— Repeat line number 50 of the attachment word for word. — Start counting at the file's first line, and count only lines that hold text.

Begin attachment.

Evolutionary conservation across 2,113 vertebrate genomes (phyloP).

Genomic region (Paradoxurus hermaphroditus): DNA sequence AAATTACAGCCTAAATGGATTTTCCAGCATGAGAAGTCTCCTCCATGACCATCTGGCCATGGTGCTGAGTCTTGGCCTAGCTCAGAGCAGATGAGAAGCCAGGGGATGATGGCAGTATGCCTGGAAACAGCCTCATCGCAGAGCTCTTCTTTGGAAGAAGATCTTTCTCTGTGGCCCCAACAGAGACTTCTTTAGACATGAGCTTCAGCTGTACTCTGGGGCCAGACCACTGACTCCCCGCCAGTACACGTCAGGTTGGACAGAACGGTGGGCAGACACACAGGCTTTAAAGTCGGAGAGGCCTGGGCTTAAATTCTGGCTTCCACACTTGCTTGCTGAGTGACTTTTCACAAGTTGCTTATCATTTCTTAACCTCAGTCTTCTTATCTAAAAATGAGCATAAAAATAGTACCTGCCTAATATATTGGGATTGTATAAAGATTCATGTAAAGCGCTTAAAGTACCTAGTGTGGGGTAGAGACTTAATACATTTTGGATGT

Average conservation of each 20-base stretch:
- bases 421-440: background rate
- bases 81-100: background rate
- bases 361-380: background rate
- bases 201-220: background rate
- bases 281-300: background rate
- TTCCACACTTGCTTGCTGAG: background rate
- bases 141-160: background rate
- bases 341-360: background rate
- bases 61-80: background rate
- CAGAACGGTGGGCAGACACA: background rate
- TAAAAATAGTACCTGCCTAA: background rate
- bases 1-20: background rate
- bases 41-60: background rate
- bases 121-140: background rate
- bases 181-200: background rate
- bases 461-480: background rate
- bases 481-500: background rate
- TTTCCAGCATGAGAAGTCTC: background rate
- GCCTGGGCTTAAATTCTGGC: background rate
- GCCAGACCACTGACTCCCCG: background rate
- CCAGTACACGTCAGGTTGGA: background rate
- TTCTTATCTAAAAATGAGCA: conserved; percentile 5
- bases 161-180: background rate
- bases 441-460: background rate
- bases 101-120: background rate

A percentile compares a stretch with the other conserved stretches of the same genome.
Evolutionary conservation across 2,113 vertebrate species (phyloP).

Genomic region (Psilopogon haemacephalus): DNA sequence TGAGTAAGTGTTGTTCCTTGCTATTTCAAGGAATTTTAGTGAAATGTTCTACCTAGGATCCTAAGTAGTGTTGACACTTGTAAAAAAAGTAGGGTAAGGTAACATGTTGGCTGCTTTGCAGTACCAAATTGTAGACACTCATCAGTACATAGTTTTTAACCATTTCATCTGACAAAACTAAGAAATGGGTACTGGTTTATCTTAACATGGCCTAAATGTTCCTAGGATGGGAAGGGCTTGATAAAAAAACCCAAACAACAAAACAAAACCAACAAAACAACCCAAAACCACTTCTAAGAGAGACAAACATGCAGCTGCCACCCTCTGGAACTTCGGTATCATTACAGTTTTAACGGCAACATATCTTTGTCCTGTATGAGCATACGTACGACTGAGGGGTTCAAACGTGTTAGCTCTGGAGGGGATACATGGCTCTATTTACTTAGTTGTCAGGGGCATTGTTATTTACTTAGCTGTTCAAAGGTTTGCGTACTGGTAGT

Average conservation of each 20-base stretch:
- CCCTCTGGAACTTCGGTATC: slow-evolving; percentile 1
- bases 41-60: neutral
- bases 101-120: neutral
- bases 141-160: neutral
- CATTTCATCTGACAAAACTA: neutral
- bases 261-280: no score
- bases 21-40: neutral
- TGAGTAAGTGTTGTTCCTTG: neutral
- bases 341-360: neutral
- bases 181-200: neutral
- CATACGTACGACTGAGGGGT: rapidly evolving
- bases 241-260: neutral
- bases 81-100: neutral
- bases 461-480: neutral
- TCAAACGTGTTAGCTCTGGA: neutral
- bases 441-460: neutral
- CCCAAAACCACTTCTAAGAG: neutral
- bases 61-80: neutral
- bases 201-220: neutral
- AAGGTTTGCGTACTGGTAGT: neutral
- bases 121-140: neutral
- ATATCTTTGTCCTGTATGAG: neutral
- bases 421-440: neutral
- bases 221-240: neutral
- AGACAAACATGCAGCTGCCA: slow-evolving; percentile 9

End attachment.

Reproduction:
- bases 61-80: neutral